Not just the giants

What parts of the human record will be preserved from the last 50, and the next 50 years? What books did we read? How did we live? What will history say about us?

One of the reasons that we know so much about the Victorian era is that they wrote so damn much. They were all inveterate letter writers. Literature, not just improving literature, but also poetry, novels, essays, proliferated to an incredible degree. And newspapers, oh the newspapers and magazines that survive. Newsprint may be a horrible preservation medium, but it is just good enough.

The same thing is true of the U.S. Civil War. Nothing has the immediacy of Mathew Brady’s photographs, particularly those of young soldiers.

We know a lot about the ancient Romans, too. And for the same reason. They wrote so much that a fair amount of it survived the Dark Ages. (Lots of Copies Keeps Stuff Safe is NOT a new idea!) And why do we call them “the Dark Ages” you ask? Because knowledge was destroyed instead of created.

The Internet Archive, in addition to its mission to scan books into its Open Library Project, has also begun collecting physical books as a preservation project.  Brewster Kahle goes into some detail about his reasons in an interview with the Associated Press in an article on August 1.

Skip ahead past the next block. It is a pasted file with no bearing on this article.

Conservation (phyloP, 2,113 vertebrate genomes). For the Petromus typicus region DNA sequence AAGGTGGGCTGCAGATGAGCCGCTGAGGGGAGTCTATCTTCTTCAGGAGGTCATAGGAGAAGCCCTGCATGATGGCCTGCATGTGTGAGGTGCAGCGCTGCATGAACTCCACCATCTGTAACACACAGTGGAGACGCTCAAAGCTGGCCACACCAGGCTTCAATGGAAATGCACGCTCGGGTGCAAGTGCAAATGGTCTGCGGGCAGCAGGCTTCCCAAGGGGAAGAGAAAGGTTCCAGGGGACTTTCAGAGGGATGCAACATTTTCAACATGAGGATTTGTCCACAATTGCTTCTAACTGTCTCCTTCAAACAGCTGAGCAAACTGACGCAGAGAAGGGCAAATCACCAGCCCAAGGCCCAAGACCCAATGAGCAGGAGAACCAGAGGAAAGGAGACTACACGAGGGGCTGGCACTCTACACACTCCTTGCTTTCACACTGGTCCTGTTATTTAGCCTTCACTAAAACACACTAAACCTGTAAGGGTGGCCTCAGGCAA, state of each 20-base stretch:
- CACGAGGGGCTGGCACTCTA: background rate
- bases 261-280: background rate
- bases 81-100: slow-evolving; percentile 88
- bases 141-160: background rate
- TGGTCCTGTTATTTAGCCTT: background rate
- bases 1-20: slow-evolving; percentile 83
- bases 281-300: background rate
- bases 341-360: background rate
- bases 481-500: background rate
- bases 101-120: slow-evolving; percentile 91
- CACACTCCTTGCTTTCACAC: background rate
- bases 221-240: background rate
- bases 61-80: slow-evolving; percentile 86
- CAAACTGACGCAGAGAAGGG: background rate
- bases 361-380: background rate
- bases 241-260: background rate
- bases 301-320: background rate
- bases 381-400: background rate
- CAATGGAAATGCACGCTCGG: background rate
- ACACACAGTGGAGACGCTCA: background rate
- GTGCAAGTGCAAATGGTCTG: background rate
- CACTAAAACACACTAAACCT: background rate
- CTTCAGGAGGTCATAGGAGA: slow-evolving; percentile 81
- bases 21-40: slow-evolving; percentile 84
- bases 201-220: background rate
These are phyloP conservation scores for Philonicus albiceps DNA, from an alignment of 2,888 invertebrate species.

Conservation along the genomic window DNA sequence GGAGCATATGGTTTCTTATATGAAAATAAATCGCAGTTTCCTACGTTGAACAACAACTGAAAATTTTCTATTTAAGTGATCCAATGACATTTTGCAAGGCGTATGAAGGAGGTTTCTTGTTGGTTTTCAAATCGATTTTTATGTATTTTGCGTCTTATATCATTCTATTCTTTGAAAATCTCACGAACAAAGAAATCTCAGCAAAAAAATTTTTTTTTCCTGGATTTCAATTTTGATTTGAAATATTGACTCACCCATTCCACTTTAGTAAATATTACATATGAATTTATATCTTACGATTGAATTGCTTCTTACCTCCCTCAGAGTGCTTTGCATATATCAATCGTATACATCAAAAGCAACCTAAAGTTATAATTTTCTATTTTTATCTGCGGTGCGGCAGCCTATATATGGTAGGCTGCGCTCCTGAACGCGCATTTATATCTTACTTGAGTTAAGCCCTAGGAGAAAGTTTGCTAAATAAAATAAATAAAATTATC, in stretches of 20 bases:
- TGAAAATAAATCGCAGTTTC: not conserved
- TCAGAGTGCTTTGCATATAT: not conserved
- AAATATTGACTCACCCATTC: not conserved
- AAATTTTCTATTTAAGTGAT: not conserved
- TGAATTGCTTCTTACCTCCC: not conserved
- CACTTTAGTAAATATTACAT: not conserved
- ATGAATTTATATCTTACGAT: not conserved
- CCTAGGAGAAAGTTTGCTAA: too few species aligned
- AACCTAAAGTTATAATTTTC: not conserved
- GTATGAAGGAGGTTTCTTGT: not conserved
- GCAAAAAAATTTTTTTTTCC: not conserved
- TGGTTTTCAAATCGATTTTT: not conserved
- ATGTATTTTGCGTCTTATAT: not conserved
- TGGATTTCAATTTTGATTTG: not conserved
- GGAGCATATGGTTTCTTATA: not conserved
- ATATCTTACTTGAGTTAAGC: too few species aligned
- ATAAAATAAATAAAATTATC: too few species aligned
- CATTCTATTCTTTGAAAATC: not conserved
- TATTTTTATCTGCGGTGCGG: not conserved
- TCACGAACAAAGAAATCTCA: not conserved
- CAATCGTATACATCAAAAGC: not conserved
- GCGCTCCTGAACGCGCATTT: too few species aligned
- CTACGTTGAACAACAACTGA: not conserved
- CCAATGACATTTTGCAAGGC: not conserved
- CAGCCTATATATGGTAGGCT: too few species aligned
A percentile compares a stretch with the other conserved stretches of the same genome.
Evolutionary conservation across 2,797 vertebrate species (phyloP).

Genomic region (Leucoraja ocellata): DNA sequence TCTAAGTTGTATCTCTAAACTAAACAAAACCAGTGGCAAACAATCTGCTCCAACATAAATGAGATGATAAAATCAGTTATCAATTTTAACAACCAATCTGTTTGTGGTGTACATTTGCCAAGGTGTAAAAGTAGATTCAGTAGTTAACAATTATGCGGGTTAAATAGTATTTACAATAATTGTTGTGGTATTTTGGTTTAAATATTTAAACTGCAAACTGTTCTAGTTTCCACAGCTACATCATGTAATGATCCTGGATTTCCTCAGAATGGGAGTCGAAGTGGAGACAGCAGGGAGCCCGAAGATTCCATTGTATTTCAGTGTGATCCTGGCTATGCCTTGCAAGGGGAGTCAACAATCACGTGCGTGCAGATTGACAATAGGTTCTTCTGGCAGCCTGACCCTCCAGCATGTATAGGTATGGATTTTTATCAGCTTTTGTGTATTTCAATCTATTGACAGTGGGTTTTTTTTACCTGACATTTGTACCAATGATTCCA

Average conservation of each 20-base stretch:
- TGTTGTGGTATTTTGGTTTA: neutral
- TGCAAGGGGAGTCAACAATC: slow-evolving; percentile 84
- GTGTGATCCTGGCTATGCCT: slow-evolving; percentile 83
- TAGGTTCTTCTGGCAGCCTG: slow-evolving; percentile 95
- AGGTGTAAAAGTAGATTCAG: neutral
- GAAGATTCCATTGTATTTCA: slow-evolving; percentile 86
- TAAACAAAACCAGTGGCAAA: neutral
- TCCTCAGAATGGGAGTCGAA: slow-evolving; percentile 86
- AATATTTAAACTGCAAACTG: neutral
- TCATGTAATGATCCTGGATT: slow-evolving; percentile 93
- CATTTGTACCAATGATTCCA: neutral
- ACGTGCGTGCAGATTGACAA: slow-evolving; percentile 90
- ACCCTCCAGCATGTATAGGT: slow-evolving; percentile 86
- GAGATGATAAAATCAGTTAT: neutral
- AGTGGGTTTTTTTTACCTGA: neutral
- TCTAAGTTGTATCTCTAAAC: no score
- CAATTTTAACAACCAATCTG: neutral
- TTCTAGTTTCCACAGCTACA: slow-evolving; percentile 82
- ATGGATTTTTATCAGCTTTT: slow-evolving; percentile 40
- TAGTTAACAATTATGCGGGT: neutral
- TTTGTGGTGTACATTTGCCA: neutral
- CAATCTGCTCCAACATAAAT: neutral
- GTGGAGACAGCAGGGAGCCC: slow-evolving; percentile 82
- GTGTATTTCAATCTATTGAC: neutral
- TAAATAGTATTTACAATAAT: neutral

I confess I really like his idea. Why? Because technology can fail, or can itself become obsolete. Technology is a wonderful access method, but what happens if the technology required to read the storage media becomes unavailable? Human eyeballs still work. Most of us remember a lot of different types of computer disk storage that are no longer viable.

I love ebooks and buy fewer and fewer printed books. But as the publishing industry switches gears from print to electronic, what happens to the human record?  For example, we know a lot about the Victorians from their literature. Sherlock Holmes is as emblematic of the period as Charles Dickens. We may even know more about Holmes!

But what about us? Who will we be remembered by if everything becomes electronic? People don’t write letters, and haven’t for decades. Even business correspondence is all electronic.

In Star Trek IV, The Voyage Home, there is a scrap of dialog between Kirk and Spock on the bus, where Kirk refers to Jacqueline Susann and Harold Robbins as the “giants” of late 20th century literature.

If four or six centuries from now, contemporary literature is only remembered by the few writers that have become so overwhelming that some copies must survive in print, who would they be? And are they the ones that we would want to be remembered by?